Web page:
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Better Spreadsheet Design in Four Steps

You are about to see what a difference a few extra steps can make in improving your overall spreadsheet design.

One of the best things about spreadsheets is the number of customization options available, especially the formatting features.

In this article, I’m going to take a pre-built spreadsheet and show you how to clean up the design in four simple steps.

I won’t change the formula, functions, or any of the text. I will only change the formatting to show you how big a difference it can really make.

The Starting Spreadsheet

Take a look at the spreadsheet shown below.

At first glance, this spreadsheet doesn’t look too bad. It’s readable, and it does the job of calculating your work hours. What more can you ask for?

Well, let’s see.

I venture to say that four major formatting improvements can take this spreadsheet from average to exceptional. Keep on reading to see what they are.

Step 1 – Replace the Gridlines with Borders

When you look at this spreadsheet, you see a mass of cells mixed with some text and formulas.

The good news is that you can see the text and formulas fairly well. The bad news is that you have all these extra blank cells that make the workbook feel busy and cluttered.

What happens if you remove the gridlines and add a light grey border to the area you want to focus on?

Your brain stops paying any attention to the blank cells because you can hardly make them out anymore. All the blank cells are no longer a distraction, and you can focus more on what matters.

Step 2 – Add Space and Adjust the Font

One of my favorite aspects of spreadsheets is the ability to change the size of cells. You can do this by changing the dimensions of the rows and columns.

If you increase the size of the rows and columns, you can make the cells appear larger. This gives you room to increase the font size of your text and formulas.

With these adjustments, here is what with you end up with.

You get a spreadsheet that is much easier to read and work with. How amazing is that?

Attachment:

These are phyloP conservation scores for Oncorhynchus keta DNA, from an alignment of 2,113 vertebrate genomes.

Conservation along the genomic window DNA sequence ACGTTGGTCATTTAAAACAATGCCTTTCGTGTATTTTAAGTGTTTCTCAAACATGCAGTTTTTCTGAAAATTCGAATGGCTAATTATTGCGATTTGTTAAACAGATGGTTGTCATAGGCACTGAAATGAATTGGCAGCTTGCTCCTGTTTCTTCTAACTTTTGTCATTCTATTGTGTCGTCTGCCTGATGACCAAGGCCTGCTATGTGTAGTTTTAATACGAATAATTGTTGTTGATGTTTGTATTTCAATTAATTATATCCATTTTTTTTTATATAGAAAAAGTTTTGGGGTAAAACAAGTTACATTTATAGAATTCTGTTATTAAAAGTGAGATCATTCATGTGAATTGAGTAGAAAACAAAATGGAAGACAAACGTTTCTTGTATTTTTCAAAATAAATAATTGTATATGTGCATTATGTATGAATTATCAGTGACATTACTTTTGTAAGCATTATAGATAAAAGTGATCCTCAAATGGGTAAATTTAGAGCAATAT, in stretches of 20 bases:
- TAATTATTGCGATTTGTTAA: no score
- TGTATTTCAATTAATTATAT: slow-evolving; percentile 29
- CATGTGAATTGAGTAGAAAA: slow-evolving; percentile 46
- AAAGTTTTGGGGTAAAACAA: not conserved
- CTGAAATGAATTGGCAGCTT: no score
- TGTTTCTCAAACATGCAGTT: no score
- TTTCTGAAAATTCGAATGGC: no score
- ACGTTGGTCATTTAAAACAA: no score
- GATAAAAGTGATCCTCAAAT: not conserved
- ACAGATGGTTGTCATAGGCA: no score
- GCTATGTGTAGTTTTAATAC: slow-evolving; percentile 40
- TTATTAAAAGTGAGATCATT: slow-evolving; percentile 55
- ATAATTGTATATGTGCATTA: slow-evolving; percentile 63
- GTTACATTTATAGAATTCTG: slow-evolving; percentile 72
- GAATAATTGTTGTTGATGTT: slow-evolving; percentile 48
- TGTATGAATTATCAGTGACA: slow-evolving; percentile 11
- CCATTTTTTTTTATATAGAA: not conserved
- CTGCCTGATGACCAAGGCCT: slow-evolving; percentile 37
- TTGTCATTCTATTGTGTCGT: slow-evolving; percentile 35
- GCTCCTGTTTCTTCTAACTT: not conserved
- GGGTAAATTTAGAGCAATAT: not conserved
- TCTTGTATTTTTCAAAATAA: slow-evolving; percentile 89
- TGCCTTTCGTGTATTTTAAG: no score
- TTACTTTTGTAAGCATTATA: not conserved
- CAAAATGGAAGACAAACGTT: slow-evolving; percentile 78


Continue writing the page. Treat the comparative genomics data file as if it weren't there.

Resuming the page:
Step 3 – Add Fill Color to Certain Cells

This next step will go a long way in making your spreadsheet even easier to use.

As of right now, it isn’t immediately obvious which cells should be changed (the start and stop times), and which should not be modified.

To help make this as obvious to the user as possible, add a light grey fill color to the cells that should not be changed.

The fill color focuses the user’s attention on the cells that can and should be modified when using the spreadsheet. Furthermore, it discourages changes to the cells that should not be touched.

Step 4 – Add Text Color to Formulas

The final piece of the puzzle involves adding a new text color to cells containing formulas.

Look at what happens when I change the text color of the formula cells to blue.

The extra color indicates to the user that these cells must be different from the others. And when they click on any of these blue-colored cells, they will see that it contains a formula.

From this point on, they will be able to recognize the cells containing formulas and avoid accidentally deleting them.

And that is how you can take an average spreadsheet and make it exceptional with just a few modifications to look and formatting.

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